28 July 2020 by Published in: Uncategorized 12 comments

It’s been exceedingly difficult to get into writing, with the virus calamity and the projects I’ve been working on, but I’m chipping away at a new JET, and making slow, if steady progress. You would think things would have slowed while in quarantine, but nothing could be further from the truth.

One of the projects is a new “Retirement Secrets of Mexico” book wherein I reveal what I believe are the best buys South of the border. Taking into account housing prices, crime, cost of living, taxes, banking, health care, lifestyle, infrastructure, visas, weather, amenities, proximity to cool stuff like beaches or other wonders, etc. I’ve already finished a companion book that came in at 180 pages, titled “Escape to Baja,” that highlights the charms of Baja, Mexico, but the more complete tome will take a while. I think it will be of value as folks age, tire of being taxed to death, and want to live out their lives in locales that are affordable, safe, and generally chill. I’ve got properties in three of the five areas I plan to highlight, so I put my money where my mouth is.

Obviously I consider these the best places I’ve found because I could live anywhere but chose them and remain in them, although there are other locations in Eastern Europe and the Far and Near East that also are strong contenders, as well as a few in South America. Perhaps those will the the topic of a third book. Remains to be seen. But for now, my focus is Mexico, where I’ve lived for 16 years, have started or bought into six businesses, and where I’ve had the time of my life. So whether it’s toes in the sand beach living, European style cosmopolitan vibe, golf resort lifestyle, expat haven immersion, or a combo of all these, I’ll have something for everyone, although for my money there are a couple of clear winners, with one that 99% of Mexicans, and 99.999% of Gringos have never even heard of, being a top standout.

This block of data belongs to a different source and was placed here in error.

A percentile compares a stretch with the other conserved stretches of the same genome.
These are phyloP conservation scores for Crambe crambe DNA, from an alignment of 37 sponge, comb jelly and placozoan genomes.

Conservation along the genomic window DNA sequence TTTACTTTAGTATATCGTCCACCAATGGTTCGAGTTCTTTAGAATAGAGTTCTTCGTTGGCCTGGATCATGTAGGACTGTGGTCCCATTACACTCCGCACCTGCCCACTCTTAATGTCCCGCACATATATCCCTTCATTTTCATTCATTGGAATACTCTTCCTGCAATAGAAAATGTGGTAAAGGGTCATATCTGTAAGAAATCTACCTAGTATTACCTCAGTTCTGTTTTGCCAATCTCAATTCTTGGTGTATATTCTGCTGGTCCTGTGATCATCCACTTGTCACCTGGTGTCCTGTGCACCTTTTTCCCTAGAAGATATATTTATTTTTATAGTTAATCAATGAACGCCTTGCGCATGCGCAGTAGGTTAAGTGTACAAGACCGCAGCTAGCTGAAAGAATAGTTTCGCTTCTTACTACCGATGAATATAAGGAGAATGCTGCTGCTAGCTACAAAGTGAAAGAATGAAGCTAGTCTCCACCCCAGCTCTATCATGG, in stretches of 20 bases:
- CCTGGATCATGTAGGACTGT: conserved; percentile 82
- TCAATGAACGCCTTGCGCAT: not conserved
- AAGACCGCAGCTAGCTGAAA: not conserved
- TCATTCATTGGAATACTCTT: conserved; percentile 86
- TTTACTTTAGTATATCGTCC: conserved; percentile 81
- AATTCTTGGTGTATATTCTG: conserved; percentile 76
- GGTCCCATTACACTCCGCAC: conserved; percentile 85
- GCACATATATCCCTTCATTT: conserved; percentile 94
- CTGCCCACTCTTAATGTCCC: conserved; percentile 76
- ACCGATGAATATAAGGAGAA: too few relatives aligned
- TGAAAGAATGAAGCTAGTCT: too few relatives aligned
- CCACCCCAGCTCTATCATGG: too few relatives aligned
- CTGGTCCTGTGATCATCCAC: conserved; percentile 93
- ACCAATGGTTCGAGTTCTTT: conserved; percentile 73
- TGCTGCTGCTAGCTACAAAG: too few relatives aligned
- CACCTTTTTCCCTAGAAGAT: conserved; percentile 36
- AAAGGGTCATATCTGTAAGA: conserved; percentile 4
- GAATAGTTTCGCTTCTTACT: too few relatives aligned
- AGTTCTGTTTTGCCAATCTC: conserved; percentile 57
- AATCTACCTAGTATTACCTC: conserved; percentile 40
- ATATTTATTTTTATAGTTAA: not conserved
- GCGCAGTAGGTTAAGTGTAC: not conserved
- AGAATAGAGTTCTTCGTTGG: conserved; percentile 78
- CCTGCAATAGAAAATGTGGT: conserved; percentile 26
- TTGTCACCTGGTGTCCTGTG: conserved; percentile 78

Another of the projects taking up my bandwidth is a chain of Argentine style gelato stores in Mexico, where there is a massive Argentine expat population, thousands of Argentine restaurants, and no Argentine gelato outlets. I plan to change that. But there are a lot of moving parts – sourcing a master chef, buying the equipment for a manufacturing hub, writing an operations bible, etc. I’m in the headhunting stage, but have a business plan that’s both aggressive and unique, and I have high hopes.

So not enough hours in the day between all this, and writing, and designing and building homes.

I should probably feel blessed at the embarrassment of riches life has dealt me.

But sometimes I just feel like a 30 hour day would be more practical than one with 24 hours. Oh well. Be careful what you wish for!



  1. Zarayna Pradyer
    Tue 28th Jul 2020 at 6:23 pm

    A really uplifting and inspiring update – thank you.

    I may not be able to afford a house but I’m saving up for gelato.

    Wishing you well with all your projects.

    • Kirk Alex  –  Fri 31st Jul 2020 at 7:15 pm

      Good to see that you’re truly happy where you live, my friend. Sounds like paradise. ;=)
      Got a question: How many gringos, who don’t make the kind of bread you make (say, folks existing on social security) actually live in your hood––or is it even possible?
      Just asking.

      Would love to read those books on the region. Awesome ideas. Does this mean that you’re dropping that one book on the con-artist you had a run-in with and started writing about a month or so back? (I do hope you finish it.)

      Gotta tell ya, I’m amazed at all the stuff you’re into. Don’t know how you do it.


      • Russell Blake  –  Fri 31st Jul 2020 at 7:25 pm